Today, even as it announced second quarter earnings, Big Lots, Inc. revealed major executive changes and discussed operational test programs designed to improve financial results after the business began softening in the first quarter. The company posted income from continuing operations of $22.1 million, or 36 cents per diluted share, for the second quarter of fiscal 2012 ended July 28 versus $35.7 million, or 50 cents per diluted share, for the 2011 period.
Net sales were $1.22 billion versus $1.17 billion in last year’s second quarter.
Net sales for Big Lots operations in the United States increased 1.7% in the second quarter to $1.18 billion while comparable store sales decreased 1.9%. Second quarter net sales for Canadian operations totaled $35 million. The Canadian operation incurred a net loss of $3.3 million, or five cents per diluted share, non-GAAP. In last year’s second quarter, net sales were $3.9 million and net loss $1.2 million, or two cents per diluted share, non-GAAP. Big Lots acquired its Canadian operations on July 18, 2011. It noted that prior-year results included just 12 days of Big Lots ownership in the 2011 second quarter.
In terms of categories, comps gained in electronics and hardlines, and consumables came in flat. Comps in Furniture and Home were down low single digits, and seasonal was down mid single digits. As a result, Big Lots experienced growth in low-margin categories, executives revealed in a conference call, and worse performance in high-margin segments. Steve Fishman, chairman, president and CEO, said in the conference call that the company plans to begin testing full market remodels in the fall, in the most extensive Big Lots remodel effort ever initiated. The goal of the effort its to bring all stores up to the latest standard and to enhance the shopping experience as a means of driving change in sales and customer behavior. Fishman promised that executives would be selective as they supervise the test, monitoring financial returns closely.
In addition, Big Lots plans to add coolers as a test in five markets beginning in spring 2012. The company also will experiment with accepting SNAP payments, given that more consumers are involved in the Federal nutrition support program. The company also will try new loyalty programs in several markets as well, given that the current program hasn’t boosted transactions. The new loyalty programs will try different reward incentives to generate evidence about what benefits best drive additional transactions. Pulling more customers into Big Lots stores and boosting transactions is the overarching goal of all the tests, Fishman said.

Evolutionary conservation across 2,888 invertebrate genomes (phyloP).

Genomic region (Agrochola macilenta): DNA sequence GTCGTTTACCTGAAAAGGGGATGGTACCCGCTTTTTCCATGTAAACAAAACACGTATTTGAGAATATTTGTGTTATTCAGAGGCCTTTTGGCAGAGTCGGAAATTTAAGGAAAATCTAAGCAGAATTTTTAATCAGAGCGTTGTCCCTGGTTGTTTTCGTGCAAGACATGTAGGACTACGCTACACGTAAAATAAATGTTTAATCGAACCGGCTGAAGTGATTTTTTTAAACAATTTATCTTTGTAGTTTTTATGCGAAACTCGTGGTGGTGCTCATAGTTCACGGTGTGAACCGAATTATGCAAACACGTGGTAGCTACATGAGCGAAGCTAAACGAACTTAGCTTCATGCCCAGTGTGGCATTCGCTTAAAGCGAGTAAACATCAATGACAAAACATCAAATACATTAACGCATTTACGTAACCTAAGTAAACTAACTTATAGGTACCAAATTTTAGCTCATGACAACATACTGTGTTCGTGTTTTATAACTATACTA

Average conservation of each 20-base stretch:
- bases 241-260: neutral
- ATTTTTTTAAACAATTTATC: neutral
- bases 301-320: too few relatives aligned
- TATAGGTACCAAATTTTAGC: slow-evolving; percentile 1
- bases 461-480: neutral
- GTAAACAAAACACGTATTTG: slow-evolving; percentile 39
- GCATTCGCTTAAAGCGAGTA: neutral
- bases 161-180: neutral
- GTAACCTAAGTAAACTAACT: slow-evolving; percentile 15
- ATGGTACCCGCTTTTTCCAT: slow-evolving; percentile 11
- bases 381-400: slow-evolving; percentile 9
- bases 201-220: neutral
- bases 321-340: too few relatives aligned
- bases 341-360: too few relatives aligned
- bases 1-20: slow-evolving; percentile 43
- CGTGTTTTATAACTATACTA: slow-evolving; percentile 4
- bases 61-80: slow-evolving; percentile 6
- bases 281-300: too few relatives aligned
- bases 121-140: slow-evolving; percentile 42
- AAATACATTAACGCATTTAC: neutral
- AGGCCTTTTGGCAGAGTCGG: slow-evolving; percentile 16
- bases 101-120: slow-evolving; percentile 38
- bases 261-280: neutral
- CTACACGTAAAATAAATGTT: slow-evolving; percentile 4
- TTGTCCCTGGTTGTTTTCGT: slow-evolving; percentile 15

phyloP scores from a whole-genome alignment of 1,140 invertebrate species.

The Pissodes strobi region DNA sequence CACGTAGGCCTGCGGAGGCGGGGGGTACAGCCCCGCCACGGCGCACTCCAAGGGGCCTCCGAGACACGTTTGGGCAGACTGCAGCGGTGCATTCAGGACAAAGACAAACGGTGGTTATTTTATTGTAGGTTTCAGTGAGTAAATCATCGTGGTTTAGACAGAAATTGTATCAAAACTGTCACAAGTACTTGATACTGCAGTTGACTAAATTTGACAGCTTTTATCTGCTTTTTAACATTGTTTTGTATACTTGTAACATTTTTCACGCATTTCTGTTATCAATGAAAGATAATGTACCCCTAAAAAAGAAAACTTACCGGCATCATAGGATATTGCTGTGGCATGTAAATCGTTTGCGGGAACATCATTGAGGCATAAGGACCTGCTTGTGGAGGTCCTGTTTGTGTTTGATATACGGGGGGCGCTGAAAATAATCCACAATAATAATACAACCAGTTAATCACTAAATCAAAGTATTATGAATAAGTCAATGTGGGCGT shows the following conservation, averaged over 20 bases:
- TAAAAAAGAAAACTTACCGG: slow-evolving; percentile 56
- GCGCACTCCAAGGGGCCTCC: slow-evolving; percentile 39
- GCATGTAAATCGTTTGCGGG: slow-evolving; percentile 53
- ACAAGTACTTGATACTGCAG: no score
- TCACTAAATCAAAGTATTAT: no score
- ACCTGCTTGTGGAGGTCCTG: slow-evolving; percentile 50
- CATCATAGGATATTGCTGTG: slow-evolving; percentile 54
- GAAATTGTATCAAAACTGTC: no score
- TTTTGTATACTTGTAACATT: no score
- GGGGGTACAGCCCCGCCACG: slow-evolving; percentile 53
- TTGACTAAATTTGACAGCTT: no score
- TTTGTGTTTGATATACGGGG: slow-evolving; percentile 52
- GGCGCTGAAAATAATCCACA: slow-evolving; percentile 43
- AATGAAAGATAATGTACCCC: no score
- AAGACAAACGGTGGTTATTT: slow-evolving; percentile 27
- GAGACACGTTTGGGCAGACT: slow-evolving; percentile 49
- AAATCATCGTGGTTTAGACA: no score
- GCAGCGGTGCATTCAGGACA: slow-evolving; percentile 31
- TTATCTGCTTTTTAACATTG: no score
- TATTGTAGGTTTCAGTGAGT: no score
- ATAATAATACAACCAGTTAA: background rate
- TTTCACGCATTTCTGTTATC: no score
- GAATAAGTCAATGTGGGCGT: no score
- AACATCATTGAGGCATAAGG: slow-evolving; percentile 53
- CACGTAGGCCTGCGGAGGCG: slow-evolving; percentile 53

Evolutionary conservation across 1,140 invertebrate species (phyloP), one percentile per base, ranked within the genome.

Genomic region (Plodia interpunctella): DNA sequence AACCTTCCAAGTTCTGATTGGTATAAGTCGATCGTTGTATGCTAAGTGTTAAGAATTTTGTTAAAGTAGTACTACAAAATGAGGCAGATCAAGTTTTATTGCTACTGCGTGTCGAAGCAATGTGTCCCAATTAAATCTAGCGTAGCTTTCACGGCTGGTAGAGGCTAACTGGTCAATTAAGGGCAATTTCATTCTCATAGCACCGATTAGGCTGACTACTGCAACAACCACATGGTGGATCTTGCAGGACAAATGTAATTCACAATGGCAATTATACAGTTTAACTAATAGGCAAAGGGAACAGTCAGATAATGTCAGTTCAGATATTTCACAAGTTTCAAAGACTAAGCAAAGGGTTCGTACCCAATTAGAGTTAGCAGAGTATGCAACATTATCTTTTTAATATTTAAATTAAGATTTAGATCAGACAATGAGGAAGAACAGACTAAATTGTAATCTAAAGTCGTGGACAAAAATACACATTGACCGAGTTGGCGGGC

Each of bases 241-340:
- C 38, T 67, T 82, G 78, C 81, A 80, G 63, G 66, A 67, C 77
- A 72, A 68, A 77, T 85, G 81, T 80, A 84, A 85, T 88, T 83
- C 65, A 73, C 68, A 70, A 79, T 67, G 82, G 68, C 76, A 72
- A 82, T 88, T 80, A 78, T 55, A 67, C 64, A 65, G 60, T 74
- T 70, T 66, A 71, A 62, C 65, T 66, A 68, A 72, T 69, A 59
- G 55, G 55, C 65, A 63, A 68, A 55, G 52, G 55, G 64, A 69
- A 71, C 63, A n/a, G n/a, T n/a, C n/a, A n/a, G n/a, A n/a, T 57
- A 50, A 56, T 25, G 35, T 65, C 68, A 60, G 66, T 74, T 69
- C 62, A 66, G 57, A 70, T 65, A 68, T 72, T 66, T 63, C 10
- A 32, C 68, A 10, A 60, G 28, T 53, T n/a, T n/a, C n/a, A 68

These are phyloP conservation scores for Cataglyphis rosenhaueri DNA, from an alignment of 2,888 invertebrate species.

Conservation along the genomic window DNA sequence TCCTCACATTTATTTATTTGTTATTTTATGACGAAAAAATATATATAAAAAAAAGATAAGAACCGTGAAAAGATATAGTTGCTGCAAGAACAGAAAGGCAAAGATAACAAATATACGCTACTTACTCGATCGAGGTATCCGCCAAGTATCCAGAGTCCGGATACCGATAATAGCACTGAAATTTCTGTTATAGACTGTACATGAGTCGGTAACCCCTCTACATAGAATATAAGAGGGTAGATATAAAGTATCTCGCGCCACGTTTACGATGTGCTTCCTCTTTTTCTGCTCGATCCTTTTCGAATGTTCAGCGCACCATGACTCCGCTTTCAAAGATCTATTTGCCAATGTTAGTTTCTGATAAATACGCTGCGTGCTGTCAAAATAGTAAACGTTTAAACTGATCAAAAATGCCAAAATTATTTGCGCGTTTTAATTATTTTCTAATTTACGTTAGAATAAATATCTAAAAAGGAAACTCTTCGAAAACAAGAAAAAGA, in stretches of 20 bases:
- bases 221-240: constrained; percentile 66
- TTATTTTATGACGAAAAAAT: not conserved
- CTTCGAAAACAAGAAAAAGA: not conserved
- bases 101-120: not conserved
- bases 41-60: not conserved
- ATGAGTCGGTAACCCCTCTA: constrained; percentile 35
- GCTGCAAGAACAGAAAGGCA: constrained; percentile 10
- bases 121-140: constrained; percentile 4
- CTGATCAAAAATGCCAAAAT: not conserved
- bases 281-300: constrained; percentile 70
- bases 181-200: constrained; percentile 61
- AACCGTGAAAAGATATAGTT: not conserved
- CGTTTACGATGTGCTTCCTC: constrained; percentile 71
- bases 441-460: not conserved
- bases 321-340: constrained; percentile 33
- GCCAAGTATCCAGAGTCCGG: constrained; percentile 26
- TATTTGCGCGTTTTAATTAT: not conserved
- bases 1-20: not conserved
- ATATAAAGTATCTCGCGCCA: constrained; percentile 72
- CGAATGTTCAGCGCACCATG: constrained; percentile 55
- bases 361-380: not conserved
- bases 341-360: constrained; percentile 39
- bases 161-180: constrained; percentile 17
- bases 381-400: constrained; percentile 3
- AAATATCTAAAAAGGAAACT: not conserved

In support of changes Big Lots is making to the operation, the company announced a shuffle in the executive suite. It announced that Doug Wurl, executive vp/merchandising, has left company. At the same time, Big Lots said John Martin has been promoted to evp/chief merchandising officer. He will assume responsibility for the company’s merchandising, global sourcing and marketing departments. Martin joined Big Lots in 2003 as evp/merchandising. In April 2011, he shifted focus, taking on the role of evp/administration.
Big Lots additionally announced it has promoted Lisa Bachmann to evp, chief operating officer. She assumes responsibility for store operations while retaining responsibility for the merchandise planning and allocation, information technology, and distribution and transportation services departments. Bachmann will continue serving as the company’s chief information officer.
Other promotions include: Charles Haubiel II, to evp, chief administrative officer. He assumes responsibility for the human resources and loss prevention departments while retaining responsibility for legal and real estate. He continues to serve as the company’s general counsel and corporate secretary. Timothy Johnson was promoted to senior vp, CFO. He assumes responsibility for the treasury and risk management departments and also will oversee all corporate financial activities. And Michael Schlonsky was named svp/human resources. He will maintain responsibility for talent management and have primary oversight of the human resources department.